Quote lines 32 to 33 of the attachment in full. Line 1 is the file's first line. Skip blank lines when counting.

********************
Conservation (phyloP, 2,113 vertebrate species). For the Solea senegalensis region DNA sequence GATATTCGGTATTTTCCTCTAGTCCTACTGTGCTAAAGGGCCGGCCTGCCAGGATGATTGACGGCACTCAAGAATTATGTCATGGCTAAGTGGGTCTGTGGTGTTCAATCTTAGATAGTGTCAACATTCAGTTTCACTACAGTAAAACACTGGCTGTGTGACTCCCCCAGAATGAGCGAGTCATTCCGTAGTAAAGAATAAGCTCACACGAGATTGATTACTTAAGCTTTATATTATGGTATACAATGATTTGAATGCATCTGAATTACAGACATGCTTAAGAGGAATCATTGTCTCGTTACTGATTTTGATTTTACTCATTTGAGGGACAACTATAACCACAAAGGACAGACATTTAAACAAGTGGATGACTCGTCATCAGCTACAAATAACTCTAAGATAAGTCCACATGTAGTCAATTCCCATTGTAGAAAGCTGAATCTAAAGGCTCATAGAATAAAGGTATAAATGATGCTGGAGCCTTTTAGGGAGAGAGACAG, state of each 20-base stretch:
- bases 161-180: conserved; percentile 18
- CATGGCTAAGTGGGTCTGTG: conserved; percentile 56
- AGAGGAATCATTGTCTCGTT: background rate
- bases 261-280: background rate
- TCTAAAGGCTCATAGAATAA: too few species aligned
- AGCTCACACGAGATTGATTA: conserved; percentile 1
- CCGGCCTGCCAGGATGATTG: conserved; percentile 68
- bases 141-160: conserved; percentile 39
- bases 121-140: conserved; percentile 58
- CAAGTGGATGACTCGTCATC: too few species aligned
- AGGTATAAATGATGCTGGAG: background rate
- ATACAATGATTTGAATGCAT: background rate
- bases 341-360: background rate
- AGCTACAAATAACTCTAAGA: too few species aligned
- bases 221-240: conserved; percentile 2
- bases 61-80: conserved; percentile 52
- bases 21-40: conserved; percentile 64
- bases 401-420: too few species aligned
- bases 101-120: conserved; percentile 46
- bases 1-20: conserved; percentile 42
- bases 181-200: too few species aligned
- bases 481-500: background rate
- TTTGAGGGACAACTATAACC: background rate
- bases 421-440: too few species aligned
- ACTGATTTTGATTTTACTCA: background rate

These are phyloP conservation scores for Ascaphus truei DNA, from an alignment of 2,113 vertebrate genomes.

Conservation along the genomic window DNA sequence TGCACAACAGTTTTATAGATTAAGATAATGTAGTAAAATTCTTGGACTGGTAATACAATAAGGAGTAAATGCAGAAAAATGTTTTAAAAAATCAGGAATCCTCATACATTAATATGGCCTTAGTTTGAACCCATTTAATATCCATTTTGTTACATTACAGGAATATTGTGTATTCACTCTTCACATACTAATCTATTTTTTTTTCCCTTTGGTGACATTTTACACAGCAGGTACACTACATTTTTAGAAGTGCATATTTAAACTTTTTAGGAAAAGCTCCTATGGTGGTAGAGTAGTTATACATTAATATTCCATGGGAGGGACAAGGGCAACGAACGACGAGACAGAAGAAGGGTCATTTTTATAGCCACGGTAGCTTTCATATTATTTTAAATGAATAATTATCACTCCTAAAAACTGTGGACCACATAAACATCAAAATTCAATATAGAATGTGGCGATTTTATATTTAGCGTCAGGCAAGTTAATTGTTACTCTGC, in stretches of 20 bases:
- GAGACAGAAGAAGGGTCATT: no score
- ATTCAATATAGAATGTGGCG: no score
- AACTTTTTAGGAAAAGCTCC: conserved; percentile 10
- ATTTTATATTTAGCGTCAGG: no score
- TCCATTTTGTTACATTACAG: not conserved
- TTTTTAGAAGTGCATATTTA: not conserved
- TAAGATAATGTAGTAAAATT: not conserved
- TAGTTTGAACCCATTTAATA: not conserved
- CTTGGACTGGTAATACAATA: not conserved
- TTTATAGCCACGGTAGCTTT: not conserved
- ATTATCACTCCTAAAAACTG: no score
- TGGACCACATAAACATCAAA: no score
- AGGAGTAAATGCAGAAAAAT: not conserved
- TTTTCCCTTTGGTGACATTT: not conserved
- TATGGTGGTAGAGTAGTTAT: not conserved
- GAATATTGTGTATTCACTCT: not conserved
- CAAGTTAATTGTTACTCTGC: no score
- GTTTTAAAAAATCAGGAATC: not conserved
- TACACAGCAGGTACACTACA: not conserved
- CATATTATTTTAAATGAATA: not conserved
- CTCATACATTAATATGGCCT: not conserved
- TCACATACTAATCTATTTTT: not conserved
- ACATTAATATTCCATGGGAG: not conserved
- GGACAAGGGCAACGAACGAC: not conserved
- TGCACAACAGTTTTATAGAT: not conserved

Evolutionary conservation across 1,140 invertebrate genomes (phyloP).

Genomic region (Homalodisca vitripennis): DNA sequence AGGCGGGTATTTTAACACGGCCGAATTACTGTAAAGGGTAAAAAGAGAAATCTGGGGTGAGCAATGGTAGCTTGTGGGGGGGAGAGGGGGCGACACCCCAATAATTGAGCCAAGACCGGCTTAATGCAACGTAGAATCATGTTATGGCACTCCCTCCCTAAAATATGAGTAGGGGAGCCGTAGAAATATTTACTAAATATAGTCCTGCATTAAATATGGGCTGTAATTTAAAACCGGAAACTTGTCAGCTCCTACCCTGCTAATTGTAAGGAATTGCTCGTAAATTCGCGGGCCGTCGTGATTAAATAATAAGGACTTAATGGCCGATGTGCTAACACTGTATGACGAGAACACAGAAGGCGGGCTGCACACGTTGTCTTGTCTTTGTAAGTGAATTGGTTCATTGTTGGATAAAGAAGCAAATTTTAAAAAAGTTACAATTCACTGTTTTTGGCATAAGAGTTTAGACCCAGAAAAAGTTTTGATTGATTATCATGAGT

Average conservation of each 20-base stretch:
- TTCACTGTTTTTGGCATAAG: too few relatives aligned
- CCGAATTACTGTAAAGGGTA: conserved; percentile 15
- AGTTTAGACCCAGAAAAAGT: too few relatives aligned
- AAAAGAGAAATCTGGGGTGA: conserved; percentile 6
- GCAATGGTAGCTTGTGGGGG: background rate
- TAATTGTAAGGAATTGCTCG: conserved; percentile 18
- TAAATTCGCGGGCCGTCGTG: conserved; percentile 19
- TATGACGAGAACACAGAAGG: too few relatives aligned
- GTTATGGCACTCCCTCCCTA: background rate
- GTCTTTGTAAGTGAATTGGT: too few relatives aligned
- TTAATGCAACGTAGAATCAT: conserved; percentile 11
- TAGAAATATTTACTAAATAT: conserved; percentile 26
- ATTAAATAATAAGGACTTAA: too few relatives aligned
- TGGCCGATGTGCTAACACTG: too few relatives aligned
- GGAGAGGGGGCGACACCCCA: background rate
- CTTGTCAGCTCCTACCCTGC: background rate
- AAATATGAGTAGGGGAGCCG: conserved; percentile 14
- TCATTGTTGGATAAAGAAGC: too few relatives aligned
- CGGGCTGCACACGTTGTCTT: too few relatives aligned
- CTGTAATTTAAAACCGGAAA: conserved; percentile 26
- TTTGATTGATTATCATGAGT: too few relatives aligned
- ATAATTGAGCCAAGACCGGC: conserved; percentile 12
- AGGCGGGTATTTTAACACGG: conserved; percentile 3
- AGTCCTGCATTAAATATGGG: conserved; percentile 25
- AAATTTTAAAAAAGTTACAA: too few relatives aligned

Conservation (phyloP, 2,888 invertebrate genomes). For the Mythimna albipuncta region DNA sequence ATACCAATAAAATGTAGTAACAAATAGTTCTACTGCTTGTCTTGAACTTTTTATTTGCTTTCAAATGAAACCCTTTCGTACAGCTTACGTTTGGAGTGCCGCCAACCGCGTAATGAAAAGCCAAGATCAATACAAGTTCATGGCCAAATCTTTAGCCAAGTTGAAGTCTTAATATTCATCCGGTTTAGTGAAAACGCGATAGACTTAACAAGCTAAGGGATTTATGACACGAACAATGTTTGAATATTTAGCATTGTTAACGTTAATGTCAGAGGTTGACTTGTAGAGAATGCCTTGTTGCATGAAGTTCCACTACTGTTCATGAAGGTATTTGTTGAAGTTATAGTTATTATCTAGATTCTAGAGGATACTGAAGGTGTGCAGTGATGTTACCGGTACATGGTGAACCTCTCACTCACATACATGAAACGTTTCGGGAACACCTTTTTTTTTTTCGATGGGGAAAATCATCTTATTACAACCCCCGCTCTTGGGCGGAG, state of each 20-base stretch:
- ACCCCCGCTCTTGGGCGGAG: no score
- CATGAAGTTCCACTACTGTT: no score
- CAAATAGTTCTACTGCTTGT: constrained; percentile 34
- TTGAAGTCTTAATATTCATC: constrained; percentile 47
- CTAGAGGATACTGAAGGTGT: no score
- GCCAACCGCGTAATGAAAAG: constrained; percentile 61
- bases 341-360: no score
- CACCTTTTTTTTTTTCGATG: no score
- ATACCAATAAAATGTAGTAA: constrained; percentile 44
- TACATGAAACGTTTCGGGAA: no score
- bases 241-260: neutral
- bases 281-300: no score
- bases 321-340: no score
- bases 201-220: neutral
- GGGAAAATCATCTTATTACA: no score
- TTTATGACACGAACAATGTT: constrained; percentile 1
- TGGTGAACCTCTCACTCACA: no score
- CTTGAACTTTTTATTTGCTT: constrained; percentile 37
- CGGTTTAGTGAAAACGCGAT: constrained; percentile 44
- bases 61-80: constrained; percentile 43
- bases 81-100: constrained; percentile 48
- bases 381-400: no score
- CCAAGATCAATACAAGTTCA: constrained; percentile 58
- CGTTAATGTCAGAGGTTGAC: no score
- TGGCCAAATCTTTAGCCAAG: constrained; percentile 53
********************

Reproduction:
- ATTTTATATTTAGCGTCAGG: no score
- TCCATTTTGTTACATTACAG: not conserved